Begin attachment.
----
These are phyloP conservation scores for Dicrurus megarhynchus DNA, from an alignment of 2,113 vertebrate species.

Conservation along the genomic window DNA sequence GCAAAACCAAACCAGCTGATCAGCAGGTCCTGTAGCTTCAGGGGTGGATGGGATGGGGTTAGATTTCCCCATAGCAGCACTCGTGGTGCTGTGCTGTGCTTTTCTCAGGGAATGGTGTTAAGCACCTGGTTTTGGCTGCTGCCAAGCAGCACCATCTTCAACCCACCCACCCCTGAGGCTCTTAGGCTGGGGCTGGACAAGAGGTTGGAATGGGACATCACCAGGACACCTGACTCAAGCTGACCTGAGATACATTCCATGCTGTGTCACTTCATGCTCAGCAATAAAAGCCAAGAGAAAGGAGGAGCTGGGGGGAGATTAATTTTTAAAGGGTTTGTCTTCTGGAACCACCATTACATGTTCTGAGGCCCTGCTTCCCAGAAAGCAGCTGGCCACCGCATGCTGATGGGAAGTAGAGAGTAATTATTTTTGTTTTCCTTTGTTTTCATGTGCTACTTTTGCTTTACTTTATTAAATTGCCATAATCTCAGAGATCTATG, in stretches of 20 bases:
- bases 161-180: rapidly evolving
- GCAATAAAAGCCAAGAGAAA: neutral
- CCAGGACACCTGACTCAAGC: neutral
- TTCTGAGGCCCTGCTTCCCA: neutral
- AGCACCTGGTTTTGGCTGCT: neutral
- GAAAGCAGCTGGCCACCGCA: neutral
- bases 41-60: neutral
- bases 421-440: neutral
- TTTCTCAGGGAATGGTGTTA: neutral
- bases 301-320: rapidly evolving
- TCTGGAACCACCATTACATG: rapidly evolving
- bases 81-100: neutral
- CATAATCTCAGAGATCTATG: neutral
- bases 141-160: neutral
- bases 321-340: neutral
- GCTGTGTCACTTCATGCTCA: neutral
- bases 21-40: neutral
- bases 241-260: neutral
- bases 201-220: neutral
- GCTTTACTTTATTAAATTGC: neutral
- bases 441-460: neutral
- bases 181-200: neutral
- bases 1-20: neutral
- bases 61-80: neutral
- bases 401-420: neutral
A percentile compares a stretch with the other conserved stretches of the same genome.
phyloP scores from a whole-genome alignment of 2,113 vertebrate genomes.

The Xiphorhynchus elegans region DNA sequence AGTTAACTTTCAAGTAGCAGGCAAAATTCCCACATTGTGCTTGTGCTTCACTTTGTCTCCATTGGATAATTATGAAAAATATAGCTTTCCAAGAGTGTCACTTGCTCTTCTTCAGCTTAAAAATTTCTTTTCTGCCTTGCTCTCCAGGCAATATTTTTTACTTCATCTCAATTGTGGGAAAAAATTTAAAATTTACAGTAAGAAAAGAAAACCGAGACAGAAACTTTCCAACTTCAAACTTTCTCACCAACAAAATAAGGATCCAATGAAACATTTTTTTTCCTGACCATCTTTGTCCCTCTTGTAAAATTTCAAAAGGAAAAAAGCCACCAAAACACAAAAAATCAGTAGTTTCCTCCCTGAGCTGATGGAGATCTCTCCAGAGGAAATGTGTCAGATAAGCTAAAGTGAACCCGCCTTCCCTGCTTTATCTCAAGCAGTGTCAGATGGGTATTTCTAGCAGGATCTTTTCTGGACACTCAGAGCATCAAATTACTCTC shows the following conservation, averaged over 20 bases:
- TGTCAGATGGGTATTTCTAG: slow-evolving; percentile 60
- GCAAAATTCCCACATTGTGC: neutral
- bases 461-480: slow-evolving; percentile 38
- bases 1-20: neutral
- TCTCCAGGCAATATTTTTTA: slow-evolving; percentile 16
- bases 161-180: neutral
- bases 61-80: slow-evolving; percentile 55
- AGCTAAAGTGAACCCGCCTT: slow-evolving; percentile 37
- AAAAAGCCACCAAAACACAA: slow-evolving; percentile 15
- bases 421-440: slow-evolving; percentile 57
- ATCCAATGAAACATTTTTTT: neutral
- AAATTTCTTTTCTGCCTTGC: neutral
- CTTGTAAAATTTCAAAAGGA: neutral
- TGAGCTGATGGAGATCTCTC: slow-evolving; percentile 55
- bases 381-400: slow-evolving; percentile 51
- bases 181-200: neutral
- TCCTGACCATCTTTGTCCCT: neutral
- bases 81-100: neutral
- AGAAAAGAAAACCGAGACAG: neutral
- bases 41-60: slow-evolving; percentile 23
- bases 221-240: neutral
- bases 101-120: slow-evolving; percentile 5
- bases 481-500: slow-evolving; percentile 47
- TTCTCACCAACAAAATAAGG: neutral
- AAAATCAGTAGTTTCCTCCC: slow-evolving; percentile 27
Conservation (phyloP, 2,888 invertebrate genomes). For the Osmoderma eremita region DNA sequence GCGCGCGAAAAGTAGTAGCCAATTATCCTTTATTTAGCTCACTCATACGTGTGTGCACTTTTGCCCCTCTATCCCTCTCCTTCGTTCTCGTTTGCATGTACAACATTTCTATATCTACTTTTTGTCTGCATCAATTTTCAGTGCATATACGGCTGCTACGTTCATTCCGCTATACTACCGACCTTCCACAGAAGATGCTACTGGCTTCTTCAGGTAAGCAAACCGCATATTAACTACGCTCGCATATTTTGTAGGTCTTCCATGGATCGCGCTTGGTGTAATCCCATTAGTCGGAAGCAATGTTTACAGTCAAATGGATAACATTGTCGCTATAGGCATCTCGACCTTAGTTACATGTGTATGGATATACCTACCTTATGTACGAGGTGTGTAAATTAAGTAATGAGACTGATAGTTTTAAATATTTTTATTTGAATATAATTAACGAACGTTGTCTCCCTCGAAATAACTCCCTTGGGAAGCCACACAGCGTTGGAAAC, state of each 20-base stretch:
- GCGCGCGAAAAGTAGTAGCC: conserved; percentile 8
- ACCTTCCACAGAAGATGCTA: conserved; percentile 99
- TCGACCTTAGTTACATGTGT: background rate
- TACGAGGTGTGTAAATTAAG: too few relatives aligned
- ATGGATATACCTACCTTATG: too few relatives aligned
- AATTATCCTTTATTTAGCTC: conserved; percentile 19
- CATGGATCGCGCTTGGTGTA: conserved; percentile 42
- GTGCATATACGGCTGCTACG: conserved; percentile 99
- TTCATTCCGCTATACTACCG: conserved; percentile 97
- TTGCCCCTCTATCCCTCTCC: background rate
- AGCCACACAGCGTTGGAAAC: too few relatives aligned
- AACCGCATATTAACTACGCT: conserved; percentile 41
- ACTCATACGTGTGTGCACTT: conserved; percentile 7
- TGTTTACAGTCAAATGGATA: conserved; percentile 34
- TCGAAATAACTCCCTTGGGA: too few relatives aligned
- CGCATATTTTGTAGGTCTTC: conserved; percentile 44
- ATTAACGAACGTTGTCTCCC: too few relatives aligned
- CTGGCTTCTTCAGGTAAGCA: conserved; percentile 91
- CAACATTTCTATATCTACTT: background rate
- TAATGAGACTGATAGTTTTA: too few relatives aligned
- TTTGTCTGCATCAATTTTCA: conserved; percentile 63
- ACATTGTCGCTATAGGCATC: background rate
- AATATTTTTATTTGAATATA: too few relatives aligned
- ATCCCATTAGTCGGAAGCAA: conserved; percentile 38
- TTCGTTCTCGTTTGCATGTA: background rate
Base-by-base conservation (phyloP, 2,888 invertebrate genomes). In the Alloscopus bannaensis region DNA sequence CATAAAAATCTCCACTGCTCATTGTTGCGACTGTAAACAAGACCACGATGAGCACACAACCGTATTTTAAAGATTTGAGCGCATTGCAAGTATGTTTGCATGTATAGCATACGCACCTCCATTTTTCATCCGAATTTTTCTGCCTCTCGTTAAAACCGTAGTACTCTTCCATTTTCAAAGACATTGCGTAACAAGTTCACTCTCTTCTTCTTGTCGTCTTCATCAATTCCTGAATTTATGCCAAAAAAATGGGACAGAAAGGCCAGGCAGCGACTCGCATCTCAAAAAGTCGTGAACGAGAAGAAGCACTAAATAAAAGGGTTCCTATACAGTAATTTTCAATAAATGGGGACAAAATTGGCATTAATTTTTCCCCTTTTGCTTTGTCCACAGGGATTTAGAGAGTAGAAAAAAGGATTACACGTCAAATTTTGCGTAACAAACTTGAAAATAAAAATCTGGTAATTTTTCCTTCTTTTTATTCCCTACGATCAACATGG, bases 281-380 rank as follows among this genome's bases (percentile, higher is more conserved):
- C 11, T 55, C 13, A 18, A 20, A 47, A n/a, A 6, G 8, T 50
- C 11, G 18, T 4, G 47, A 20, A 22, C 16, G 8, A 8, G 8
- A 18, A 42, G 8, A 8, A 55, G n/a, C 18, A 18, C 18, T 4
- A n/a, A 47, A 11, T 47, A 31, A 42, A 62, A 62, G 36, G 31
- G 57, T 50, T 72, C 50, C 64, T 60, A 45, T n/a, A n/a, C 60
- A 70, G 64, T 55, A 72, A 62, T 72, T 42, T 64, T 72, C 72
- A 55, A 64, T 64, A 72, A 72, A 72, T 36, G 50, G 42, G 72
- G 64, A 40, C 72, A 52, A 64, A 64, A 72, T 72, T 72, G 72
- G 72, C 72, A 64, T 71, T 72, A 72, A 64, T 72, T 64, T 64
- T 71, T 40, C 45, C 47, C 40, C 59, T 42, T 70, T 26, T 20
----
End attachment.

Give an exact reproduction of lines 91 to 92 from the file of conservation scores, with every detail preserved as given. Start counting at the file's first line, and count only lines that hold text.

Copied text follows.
- G 72, C 72, A 64, T 71, T 72, A 72, A 64, T 72, T 64, T 64
- T 71, T 40, C 45, C 47, C 40, C 59, T 42, T 70, T 26, T 20